Except he was older, almost completely bald, and the hair that he did have was long and white. He approached me by the train tracks in Northern California right when I had rolled out my bag and was about to lie down. He started chatting me up about where I had just come from and who I was with. The sun had just set, and it kept getting darker and darker, but he wouldn't leave. Eventually I told him I was tired and needed to sleep, and he seemed to nod and then just wandered off deeper into the woods without a flashlight. I rolled out my bag and slept uneasily with a knife and all of my gear close because I knew he wasn't too far away. Funny thing is, I bet he slept like a baby knowing I was more afraid of him than he was of me.

Even though that situation ended just fine, I've heard stories of brutal violence in train yards: knifings, beatings, shootings... Did you ever have any run-ins with bulls (cops) or other violent characters? If not, how did you avoid those?
I had a really bad image of the people who rode trains until I started meeting people that were actually out there. Living in suburbia during high school, I managed to get in a lot of fights, saw two stabbings, and had a friend get shot. Riding trains can be as safe as you make it, and yes, people get beat up by all sorts of people for all sorts of reasons. But overall, with your wits about you, it's not a huge concern. The bigger dangers are the trains. They'll cut you in half. If you're too tired and take a risk on a bad ride because you can't stand waiting in that ditch any longer, I won't stop you, but I'll be waiting for the next one.

Who was the most interesting person you met along the way?
I've met a lot of really interesting people. Homeless guys who didn't start riding until their 50s and it completely changed their lives. Pretty girls, too. I've fallen in love a few times. I find the average person that you meet riding trains far more interesting than any person I've met in a bar or wherever else you meet strangers. People come from all over, for a lot of different reasons, but each of them has something that made them start riding at some point. Everyone has a damn good story.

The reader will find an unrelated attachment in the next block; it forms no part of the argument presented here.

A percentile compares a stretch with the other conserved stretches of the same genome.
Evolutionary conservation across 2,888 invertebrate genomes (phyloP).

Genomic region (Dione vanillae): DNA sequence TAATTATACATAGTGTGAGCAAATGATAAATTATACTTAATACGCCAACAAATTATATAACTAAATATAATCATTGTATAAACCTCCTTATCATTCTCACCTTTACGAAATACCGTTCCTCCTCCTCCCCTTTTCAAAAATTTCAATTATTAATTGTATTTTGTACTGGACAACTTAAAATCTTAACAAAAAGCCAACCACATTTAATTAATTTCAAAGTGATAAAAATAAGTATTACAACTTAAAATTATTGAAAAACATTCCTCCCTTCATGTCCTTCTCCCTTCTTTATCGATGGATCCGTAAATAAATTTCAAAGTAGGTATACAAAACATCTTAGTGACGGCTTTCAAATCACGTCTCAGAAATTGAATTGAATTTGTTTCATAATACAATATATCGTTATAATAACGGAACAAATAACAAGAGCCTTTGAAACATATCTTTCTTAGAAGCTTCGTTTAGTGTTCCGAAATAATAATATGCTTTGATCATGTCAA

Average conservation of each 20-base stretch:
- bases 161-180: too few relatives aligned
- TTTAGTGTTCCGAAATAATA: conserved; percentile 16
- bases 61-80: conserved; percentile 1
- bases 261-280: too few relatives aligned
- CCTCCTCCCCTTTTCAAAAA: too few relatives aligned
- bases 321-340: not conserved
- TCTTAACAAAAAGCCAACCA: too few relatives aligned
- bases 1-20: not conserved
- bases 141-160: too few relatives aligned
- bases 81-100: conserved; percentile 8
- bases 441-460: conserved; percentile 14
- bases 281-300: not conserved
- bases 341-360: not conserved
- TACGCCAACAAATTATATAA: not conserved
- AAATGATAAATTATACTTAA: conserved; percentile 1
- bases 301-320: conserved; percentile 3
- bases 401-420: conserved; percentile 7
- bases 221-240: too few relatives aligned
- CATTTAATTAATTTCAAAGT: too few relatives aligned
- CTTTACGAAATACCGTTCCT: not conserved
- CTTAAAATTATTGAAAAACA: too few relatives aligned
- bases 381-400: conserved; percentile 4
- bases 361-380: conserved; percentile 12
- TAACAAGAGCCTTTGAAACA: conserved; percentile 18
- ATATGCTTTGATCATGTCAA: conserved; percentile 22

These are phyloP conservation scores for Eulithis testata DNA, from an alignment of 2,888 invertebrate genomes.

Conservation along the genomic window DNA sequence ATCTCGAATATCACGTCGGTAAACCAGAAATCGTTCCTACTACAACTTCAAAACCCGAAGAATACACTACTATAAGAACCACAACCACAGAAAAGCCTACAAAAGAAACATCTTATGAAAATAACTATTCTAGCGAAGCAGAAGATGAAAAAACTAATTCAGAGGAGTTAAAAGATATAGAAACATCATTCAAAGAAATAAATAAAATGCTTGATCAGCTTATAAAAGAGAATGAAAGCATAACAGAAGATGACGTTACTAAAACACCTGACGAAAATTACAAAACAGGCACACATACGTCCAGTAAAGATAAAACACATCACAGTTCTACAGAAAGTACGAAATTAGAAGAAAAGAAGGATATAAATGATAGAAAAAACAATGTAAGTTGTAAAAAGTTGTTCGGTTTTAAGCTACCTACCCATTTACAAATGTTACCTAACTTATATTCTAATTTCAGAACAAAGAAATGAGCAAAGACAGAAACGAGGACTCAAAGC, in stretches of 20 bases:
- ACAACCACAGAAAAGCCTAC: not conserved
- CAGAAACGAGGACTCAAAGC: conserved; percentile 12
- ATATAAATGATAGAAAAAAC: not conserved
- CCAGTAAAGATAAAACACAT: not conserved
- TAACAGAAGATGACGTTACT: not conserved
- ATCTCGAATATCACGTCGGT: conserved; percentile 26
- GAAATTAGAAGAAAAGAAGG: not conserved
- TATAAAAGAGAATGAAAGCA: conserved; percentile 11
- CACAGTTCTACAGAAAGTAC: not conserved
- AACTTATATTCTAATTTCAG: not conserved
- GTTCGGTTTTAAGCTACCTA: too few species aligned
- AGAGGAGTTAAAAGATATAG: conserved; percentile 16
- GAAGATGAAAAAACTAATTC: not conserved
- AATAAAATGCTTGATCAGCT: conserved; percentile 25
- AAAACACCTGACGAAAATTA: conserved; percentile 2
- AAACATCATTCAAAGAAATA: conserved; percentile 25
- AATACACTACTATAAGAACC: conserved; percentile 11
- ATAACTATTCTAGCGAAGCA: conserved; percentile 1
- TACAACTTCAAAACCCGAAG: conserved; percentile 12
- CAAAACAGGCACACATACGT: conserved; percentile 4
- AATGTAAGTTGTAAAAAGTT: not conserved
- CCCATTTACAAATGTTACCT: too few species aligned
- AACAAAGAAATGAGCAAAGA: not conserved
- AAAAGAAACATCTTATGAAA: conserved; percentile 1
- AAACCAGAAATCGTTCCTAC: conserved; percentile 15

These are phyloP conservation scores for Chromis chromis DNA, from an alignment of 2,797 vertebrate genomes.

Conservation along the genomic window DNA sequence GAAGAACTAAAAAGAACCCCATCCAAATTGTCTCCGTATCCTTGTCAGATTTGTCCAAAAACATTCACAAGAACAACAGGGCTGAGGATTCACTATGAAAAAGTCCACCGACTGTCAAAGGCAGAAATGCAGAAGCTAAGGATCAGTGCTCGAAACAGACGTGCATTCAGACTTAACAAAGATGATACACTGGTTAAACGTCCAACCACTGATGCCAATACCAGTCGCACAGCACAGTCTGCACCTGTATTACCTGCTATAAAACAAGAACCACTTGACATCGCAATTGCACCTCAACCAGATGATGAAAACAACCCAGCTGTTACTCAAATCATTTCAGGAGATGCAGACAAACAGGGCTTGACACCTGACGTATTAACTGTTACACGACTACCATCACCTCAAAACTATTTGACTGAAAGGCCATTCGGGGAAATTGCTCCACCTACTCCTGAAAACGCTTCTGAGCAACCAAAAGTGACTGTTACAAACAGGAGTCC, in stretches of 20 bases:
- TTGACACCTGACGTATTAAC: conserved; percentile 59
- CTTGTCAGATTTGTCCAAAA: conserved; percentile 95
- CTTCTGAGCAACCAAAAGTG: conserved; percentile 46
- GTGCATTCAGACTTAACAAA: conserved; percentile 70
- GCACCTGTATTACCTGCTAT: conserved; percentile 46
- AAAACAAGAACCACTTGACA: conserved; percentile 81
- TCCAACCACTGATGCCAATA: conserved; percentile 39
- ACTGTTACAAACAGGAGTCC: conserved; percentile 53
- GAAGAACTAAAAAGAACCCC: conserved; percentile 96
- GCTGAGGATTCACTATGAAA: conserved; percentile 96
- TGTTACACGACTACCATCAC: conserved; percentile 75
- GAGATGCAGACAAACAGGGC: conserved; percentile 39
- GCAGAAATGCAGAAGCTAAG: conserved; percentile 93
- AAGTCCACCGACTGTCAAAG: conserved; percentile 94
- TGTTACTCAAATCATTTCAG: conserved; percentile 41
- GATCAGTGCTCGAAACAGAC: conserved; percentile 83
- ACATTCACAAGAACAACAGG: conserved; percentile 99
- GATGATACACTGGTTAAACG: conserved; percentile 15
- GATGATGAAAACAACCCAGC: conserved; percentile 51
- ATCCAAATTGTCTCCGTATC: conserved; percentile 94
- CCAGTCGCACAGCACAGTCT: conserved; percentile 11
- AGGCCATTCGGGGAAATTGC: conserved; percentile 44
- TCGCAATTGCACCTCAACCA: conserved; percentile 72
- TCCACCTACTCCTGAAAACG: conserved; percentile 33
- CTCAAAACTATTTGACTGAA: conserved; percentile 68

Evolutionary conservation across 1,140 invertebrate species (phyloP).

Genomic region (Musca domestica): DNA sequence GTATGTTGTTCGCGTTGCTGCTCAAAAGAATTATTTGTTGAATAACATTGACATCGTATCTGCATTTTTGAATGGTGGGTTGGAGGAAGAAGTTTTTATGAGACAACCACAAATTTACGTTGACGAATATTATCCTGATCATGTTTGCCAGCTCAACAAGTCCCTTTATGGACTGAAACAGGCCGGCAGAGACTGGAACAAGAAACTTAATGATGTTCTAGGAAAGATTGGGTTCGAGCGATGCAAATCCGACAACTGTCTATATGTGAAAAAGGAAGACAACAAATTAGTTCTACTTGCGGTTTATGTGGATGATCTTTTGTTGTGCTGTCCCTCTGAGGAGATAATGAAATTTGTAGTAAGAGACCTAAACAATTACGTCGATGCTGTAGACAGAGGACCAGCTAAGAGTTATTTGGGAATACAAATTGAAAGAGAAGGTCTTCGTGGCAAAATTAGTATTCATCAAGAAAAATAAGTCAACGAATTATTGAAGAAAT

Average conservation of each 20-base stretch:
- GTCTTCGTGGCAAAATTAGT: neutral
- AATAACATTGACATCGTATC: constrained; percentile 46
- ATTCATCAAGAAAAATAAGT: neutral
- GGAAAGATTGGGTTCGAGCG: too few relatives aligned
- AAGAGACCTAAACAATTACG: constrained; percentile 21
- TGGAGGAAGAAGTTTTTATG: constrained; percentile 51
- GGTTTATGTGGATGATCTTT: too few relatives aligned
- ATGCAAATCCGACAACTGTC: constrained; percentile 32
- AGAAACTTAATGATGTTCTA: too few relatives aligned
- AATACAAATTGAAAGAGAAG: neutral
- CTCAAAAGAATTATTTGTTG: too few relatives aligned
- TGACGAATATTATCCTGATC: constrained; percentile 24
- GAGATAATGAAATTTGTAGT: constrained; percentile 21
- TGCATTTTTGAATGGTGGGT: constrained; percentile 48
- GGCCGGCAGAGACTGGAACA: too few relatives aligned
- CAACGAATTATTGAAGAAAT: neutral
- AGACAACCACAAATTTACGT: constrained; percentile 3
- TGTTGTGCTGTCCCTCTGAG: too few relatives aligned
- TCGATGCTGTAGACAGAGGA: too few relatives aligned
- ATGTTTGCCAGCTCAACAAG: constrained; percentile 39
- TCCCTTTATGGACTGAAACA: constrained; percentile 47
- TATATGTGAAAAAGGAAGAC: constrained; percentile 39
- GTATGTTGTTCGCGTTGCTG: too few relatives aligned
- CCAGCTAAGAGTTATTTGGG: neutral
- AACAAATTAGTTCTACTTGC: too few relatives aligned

What was the craziest thing you experienced or saw during your adventure?
There are a lot of things that happened that I can't talk about. I have a lot of stories that I will tell friends about: close calls, stolen pizzas, hobo handjobs, just some really bizarre stuff. Still there are a lot of really crazy things that I just don't feel comfortable telling a lot of people about.

On this journey, was there a writer or artist or adventurer with whom you identified?
I really tried to be myself. Everyone can be anyone out there, and I hardly knew my closest friend's real name, but everyone seemed to end up being themselves in the end. I identified with people's desire to do something that they once had only as a dream, like Chris McCandless [of Into the Wild] ditching his ride in that wash in Nevada and just continuing on no matter what, things that I thought other people did but not me. I think that looking back on it I could say I felt like all of them at one point or another, adrift at sea and standing on top of the world all at the same time.

So how did you know when to stop?
It's all about balance—when you feel like you're done, be done. This summer, a train came and I didn't want to get on it, and I just watched it roll out of the yard, and that's when I knew my summer was over.

Your photography from this time period is truly evocative. Was it a bi-product of the experience or an intentional outcome? Basically, was this freight-train journey adventure first and photography second, or was high-quality photography your priority all along?
The photography was really an accident that I let get out of control. I took my camera on my first ride with a bunch of black-and-white film because I knew how to develop it myself and was able to grab enough darkroom supplies at a thrift store for about ten bucks and get some chemicals online. Once I got going I really couldn't stop shooting. Everything was so amazing, and I wanted to show my friends how much more fun I was having. When I finally developed them, I realized that some of the photographs were actually worth showing some people. Since then I have kept shooting to show my friends how much fun I have, but I keep in mind that a few good photographs can come from it.

After two days of rain in Oregon, a train rider takes advantage of a break in the rain to hang his socks to dry.

In your train photography, even though these aren't nature scenes, I see Ansel Adams–like contrasts, a deep understanding of dark and light. There's also a little of Dorothea Lange. Is there a metaphor for your photography?
I try not to let my own interpretation of a moment influence my photography. I would consider the work photojournalistic and not fine art. But like Dorothea Lange and some other WPA [Works Progress Administration] photographers, I picked each moment that I captured very intentionally.

I struggled a lot with whether to show any of these photographs. A lot of people want this lifestyle to stay low-key. In the end, I decided that I was proud to be a part of an American heritage and I wanted people to see why. So I decided to show it.

This is what we were doing while you were working.

Peter Brown Hoffmeister is the author of three books, most recently the novel Graphic the Valley. He lives with his family in Eugene, Oregon. Follow him on Twitter.

Check out Michael Ranta's work here.